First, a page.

Prepare to laugh. Ted Cruz asked on March 24, on his own Facebook page, whether people were better off now with Obamacare. One can only assume he expected the same kind of negative responses that happened during that awkward period when people were struggling to sign up on the screwy website and hadn’t yet experienced the coverage itself. But that’s not what happened. The overwhelming majority of responses Cruz got were “Yes” with stories to back it up.
And so on and so forth. What’s interesting is that Cruz is apparently so off in La La Land that this surprised him. A lot of Americans used to be “uninsurable”, or pay premiums that were higher than their mortgage or rent, or paid huge premiums and still owed so much in co-insurance and copays that one accident or semi-major illness could bankrupt them. Are they better off? Gee. I would think so. Does Cruz just not understand that these people exist? Or is he one of those people who never looks at the price tag of things because he doesn’t have to?
Anecdotal stories I’ve heard from the Los Angeles area:
- Before ACA: a family with a child who has dwarfism (but is overall healthy) was quoted $1200/month just to cover that child. After ACA: whole family got covered for $800/month.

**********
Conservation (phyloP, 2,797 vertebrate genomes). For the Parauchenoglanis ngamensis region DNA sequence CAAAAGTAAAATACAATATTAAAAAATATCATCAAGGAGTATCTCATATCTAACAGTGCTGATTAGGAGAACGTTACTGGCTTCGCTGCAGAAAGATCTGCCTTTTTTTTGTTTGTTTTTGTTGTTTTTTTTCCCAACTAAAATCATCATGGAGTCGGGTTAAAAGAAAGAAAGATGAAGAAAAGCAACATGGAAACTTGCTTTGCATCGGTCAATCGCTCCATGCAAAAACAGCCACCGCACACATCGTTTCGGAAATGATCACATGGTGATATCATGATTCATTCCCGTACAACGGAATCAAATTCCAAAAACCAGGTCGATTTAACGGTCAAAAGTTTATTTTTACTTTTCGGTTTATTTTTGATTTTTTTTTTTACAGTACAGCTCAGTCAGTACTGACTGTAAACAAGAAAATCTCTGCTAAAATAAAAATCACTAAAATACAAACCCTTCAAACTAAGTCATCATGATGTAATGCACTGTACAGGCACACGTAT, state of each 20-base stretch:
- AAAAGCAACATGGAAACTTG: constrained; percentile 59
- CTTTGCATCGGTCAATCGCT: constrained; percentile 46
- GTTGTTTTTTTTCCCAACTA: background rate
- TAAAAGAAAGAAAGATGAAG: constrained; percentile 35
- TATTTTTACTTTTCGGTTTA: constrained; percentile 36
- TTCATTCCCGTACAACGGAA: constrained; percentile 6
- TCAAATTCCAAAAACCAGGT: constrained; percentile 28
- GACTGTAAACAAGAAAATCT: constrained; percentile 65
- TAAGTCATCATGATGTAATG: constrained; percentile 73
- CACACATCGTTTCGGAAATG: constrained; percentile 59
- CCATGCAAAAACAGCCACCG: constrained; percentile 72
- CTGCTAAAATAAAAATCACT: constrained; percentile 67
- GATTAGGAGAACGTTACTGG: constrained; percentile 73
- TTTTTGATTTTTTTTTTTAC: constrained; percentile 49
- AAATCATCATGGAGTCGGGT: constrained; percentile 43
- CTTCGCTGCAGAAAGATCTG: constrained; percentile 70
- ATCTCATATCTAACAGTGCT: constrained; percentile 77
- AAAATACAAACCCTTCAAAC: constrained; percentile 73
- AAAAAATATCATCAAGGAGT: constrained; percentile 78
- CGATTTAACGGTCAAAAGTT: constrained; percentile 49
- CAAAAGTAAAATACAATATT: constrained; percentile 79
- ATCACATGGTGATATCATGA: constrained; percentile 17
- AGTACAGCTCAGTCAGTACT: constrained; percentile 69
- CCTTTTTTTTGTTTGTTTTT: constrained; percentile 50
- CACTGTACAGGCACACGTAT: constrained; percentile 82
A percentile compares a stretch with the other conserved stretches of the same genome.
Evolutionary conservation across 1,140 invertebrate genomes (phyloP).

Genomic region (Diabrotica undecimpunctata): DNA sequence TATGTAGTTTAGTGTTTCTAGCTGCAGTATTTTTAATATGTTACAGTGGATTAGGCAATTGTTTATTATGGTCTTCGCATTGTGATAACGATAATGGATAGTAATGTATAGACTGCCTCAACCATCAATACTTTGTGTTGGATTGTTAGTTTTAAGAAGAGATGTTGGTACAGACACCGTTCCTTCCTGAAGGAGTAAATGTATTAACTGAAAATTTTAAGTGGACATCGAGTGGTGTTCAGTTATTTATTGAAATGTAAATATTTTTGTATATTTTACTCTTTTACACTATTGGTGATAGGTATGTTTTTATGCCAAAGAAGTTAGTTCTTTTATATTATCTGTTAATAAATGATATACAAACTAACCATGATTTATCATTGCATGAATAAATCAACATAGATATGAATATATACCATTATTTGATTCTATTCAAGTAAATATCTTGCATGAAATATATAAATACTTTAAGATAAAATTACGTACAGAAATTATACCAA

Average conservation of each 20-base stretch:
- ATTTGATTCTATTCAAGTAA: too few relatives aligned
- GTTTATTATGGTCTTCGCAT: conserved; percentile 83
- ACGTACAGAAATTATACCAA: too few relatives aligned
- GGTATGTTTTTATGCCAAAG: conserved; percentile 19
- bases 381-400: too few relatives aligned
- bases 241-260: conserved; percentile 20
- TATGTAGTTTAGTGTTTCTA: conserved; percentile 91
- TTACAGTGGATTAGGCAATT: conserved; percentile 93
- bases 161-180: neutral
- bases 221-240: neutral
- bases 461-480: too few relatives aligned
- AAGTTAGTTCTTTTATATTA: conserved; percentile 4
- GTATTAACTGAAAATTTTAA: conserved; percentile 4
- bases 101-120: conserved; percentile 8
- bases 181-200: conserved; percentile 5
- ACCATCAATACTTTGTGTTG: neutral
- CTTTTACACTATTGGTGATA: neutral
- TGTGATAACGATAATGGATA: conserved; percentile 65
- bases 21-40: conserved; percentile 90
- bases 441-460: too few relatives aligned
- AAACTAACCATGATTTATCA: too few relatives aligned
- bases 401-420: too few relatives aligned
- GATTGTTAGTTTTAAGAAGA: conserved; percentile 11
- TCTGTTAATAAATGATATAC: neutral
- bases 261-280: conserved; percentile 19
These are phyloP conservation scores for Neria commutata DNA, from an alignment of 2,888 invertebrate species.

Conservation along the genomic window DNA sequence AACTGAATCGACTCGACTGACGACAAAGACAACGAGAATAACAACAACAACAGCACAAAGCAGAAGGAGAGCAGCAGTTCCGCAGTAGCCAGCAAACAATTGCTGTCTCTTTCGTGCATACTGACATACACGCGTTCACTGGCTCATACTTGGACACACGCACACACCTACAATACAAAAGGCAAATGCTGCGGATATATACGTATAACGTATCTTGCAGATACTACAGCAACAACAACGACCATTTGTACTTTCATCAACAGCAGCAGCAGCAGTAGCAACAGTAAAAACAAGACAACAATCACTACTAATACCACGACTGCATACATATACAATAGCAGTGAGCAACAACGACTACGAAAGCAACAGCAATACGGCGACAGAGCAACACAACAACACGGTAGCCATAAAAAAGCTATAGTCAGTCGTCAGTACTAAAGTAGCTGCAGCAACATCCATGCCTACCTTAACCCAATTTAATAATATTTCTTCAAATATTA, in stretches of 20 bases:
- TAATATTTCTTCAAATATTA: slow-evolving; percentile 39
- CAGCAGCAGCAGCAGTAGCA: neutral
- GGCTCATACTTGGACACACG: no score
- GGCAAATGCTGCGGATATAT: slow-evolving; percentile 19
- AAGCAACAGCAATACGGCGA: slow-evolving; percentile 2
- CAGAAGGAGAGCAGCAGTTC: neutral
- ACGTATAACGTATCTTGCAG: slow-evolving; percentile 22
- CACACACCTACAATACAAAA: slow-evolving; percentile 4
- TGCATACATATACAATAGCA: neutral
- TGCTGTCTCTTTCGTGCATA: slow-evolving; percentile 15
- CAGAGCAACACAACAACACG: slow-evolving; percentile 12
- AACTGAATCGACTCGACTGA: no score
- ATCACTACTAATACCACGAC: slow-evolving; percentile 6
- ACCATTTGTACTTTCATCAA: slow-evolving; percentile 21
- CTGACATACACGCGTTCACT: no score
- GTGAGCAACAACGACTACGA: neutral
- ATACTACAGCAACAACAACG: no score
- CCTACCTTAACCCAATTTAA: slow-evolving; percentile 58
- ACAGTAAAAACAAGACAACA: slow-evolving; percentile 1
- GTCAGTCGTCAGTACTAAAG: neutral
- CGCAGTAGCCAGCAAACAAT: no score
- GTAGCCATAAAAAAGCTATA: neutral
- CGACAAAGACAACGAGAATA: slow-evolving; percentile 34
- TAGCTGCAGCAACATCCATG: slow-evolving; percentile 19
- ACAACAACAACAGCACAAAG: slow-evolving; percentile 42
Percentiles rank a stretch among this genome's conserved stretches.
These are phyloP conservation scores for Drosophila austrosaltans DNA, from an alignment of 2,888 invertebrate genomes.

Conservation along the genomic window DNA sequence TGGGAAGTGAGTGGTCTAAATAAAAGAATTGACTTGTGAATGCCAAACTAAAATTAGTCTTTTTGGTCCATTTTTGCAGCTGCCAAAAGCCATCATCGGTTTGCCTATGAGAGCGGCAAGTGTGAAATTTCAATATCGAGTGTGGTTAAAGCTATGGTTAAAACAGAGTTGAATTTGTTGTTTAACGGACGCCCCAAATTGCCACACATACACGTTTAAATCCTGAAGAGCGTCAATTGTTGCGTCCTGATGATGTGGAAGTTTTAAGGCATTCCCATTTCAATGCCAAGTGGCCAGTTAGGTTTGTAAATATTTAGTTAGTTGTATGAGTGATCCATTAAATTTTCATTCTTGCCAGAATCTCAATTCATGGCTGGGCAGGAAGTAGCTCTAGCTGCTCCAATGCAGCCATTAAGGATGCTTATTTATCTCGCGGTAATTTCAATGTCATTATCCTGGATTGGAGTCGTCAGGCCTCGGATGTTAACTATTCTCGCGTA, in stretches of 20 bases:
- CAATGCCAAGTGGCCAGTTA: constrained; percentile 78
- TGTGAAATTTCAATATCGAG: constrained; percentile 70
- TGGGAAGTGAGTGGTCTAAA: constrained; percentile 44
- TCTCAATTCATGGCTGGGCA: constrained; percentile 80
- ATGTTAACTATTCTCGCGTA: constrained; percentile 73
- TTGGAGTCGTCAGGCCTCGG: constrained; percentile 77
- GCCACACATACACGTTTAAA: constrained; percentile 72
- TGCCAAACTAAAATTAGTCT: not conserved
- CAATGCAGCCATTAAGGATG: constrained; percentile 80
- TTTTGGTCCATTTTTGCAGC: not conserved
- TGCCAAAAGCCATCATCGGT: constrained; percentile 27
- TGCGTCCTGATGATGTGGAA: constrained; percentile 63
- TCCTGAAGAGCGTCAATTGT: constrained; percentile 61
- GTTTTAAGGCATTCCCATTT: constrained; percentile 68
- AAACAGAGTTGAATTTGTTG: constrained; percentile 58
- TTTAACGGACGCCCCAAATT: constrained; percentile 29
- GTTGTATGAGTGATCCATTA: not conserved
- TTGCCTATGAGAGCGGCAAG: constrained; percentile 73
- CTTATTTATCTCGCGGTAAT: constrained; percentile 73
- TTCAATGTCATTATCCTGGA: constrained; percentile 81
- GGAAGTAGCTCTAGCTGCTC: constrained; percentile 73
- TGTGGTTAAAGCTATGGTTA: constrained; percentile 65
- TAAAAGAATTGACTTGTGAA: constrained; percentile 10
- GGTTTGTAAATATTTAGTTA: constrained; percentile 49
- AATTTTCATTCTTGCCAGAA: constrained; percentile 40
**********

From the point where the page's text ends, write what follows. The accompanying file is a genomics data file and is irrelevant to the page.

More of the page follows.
- Before ACA: a local hospital had a lot of empty beds. After ACA: they say they can barely keep up with the patients because now all these people who used to do without both insurance and treatment have got insurance.
I’ve criticized ACA myself because I believe it should have been tax-funded rather than a compulsory purchase. I warned that the government’s idea of “what you can afford” would not actually match up with the real lives of actual poor and working class people – but ironically the only problem with that seems to have come from Republican governors who hope to wreck the whole thing by refusing to accept the Medicaid subsidies that would have made it more affordable for people in lower income brackets. But it’s looking more and more like the Republicans are fighting a losing battle, so I expect they will soon give up or lose the right to refuse Medicaid expansion. It would be hard for even this Supreme Court to buy that one’s state has a right to make it incredibly difficult for one to comply with federal law (the mandate to purchase the insurance).
Yes, Senator, even though it’s beyond your comprehension and I’m sure you think it’s some kind of liberal conspiracy involving aliens, Elvis and socialist Europe, people who had no good insurance options at all before ACA are indeed better off having at least one semi-decent choice now. But please, please continue this crusade. It makes it so clear that you just are so awash in your own privilege that you have no idea how less privileged people live. Are you getting PR advice from the people who brought us the 47% comment, or maybe the intriguing concepts about how rape works? Keep it up, Ted, you’re doin’ great.